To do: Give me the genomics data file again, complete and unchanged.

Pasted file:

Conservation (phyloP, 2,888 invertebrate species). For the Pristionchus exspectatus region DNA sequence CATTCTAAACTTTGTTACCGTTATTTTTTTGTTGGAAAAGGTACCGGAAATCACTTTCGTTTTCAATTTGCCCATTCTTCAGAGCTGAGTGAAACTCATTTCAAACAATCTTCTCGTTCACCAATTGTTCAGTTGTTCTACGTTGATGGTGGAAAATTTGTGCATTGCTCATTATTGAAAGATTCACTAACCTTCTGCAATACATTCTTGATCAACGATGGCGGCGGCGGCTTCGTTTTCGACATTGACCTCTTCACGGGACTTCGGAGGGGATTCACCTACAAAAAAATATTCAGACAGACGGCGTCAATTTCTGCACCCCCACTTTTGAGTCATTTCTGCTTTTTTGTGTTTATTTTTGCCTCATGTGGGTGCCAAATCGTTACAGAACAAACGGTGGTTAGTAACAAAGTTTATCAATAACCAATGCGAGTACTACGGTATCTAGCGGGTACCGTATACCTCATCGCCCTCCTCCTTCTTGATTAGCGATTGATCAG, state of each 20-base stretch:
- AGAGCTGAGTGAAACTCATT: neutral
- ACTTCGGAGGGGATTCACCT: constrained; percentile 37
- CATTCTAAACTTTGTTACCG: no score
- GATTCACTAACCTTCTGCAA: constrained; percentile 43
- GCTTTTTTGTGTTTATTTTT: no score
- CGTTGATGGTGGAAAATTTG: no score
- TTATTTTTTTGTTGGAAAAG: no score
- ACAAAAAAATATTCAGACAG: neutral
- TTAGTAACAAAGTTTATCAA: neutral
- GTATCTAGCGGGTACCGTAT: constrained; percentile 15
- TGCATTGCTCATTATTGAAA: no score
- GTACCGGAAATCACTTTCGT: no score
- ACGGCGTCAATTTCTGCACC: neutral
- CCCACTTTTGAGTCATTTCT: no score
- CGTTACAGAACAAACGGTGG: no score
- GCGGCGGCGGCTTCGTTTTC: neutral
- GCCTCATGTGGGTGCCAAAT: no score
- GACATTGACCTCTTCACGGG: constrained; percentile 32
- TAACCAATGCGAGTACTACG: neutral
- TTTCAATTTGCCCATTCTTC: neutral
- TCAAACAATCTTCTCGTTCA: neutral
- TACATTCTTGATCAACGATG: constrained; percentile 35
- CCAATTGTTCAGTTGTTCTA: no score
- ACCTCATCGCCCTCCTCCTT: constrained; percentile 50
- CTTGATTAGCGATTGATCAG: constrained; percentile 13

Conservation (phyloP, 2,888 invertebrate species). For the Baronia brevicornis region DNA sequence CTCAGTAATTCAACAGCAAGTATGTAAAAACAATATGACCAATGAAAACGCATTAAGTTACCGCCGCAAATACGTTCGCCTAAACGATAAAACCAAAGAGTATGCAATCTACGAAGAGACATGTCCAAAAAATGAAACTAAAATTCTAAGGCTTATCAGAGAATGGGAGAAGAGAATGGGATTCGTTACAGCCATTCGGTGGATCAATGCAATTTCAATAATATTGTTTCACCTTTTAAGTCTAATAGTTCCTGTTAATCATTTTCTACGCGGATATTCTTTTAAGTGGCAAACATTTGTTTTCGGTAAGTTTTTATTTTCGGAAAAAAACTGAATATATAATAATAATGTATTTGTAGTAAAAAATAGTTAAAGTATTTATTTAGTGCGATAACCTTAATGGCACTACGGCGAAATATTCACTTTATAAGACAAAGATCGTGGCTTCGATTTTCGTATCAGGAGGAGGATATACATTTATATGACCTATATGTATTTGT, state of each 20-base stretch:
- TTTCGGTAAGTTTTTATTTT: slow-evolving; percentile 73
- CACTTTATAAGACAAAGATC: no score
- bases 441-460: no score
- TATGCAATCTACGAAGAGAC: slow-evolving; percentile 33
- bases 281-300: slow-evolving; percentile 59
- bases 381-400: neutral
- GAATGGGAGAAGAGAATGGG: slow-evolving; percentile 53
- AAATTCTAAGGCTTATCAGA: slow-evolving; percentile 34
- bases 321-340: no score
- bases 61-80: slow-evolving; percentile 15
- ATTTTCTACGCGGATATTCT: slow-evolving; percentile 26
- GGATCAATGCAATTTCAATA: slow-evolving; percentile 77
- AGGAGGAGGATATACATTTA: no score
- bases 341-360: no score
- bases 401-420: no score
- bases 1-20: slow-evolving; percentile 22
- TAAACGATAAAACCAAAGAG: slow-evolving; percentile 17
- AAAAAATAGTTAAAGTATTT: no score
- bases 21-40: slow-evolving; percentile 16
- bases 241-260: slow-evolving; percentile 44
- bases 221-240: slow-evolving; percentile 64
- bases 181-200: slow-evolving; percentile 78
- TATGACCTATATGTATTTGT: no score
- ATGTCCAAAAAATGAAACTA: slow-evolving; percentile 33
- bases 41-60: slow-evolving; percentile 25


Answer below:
Conservation (phyloP, 2,888 invertebrate species). For the Pristionchus exspectatus region DNA sequence CATTCTAAACTTTGTTACCGTTATTTTTTTGTTGGAAAAGGTACCGGAAATCACTTTCGTTTTCAATTTGCCCATTCTTCAGAGCTGAGTGAAACTCATTTCAAACAATCTTCTCGTTCACCAATTGTTCAGTTGTTCTACGTTGATGGTGGAAAATTTGTGCATTGCTCATTATTGAAAGATTCACTAACCTTCTGCAATACATTCTTGATCAACGATGGCGGCGGCGGCTTCGTTTTCGACATTGACCTCTTCACGGGACTTCGGAGGGGATTCACCTACAAAAAAATATTCAGACAGACGGCGTCAATTTCTGCACCCCCACTTTTGAGTCATTTCTGCTTTTTTGTGTTTATTTTTGCCTCATGTGGGTGCCAAATCGTTACAGAACAAACGGTGGTTAGTAACAAAGTTTATCAATAACCAATGCGAGTACTACGGTATCTAGCGGGTACCGTATACCTCATCGCCCTCCTCCTTCTTGATTAGCGATTGATCAG, state of each 20-base stretch:
- AGAGCTGAGTGAAACTCATT: neutral
- ACTTCGGAGGGGATTCACCT: constrained; percentile 37
- CATTCTAAACTTTGTTACCG: no score
- GATTCACTAACCTTCTGCAA: constrained; percentile 43
- GCTTTTTTGTGTTTATTTTT: no score
- CGTTGATGGTGGAAAATTTG: no score
- TTATTTTTTTGTTGGAAAAG: no score
- ACAAAAAAATATTCAGACAG: neutral
- TTAGTAACAAAGTTTATCAA: neutral
- GTATCTAGCGGGTACCGTAT: constrained; percentile 15
- TGCATTGCTCATTATTGAAA: no score
- GTACCGGAAATCACTTTCGT: no score
- ACGGCGTCAATTTCTGCACC: neutral
- CCCACTTTTGAGTCATTTCT: no score
- CGTTACAGAACAAACGGTGG: no score
- GCGGCGGCGGCTTCGTTTTC: neutral
- GCCTCATGTGGGTGCCAAAT: no score
- GACATTGACCTCTTCACGGG: constrained; percentile 32
- TAACCAATGCGAGTACTACG: neutral
- TTTCAATTTGCCCATTCTTC: neutral
- TCAAACAATCTTCTCGTTCA: neutral
- TACATTCTTGATCAACGATG: constrained; percentile 35
- CCAATTGTTCAGTTGTTCTA: no score
- ACCTCATCGCCCTCCTCCTT: constrained; percentile 50
- CTTGATTAGCGATTGATCAG: constrained; percentile 13

Conservation (phyloP, 2,888 invertebrate species). For the Baronia brevicornis region DNA sequence CTCAGTAATTCAACAGCAAGTATGTAAAAACAATATGACCAATGAAAACGCATTAAGTTACCGCCGCAAATACGTTCGCCTAAACGATAAAACCAAAGAGTATGCAATCTACGAAGAGACATGTCCAAAAAATGAAACTAAAATTCTAAGGCTTATCAGAGAATGGGAGAAGAGAATGGGATTCGTTACAGCCATTCGGTGGATCAATGCAATTTCAATAATATTGTTTCACCTTTTAAGTCTAATAGTTCCTGTTAATCATTTTCTACGCGGATATTCTTTTAAGTGGCAAACATTTGTTTTCGGTAAGTTTTTATTTTCGGAAAAAAACTGAATATATAATAATAATGTATTTGTAGTAAAAAATAGTTAAAGTATTTATTTAGTGCGATAACCTTAATGGCACTACGGCGAAATATTCACTTTATAAGACAAAGATCGTGGCTTCGATTTTCGTATCAGGAGGAGGATATACATTTATATGACCTATATGTATTTGT, state of each 20-base stretch:
- TTTCGGTAAGTTTTTATTTT: slow-evolving; percentile 73
- CACTTTATAAGACAAAGATC: no score
- bases 441-460: no score
- TATGCAATCTACGAAGAGAC: slow-evolving; percentile 33
- bases 281-300: slow-evolving; percentile 59
- bases 381-400: neutral
- GAATGGGAGAAGAGAATGGG: slow-evolving; percentile 53
- AAATTCTAAGGCTTATCAGA: slow-evolving; percentile 34
- bases 321-340: no score
- bases 61-80: slow-evolving; percentile 15
- ATTTTCTACGCGGATATTCT: slow-evolving; percentile 26
- GGATCAATGCAATTTCAATA: slow-evolving; percentile 77
- AGGAGGAGGATATACATTTA: no score
- bases 341-360: no score
- bases 401-420: no score
- bases 1-20: slow-evolving; percentile 22
- TAAACGATAAAACCAAAGAG: slow-evolving; percentile 17
- AAAAAATAGTTAAAGTATTT: no score
- bases 21-40: slow-evolving; percentile 16
- bases 241-260: slow-evolving; percentile 44
- bases 221-240: slow-evolving; percentile 64
- bases 181-200: slow-evolving; percentile 78
- TATGACCTATATGTATTTGT: no score
- ATGTCCAAAAAATGAAACTA: slow-evolving; percentile 33
- bases 41-60: slow-evolving; percentile 25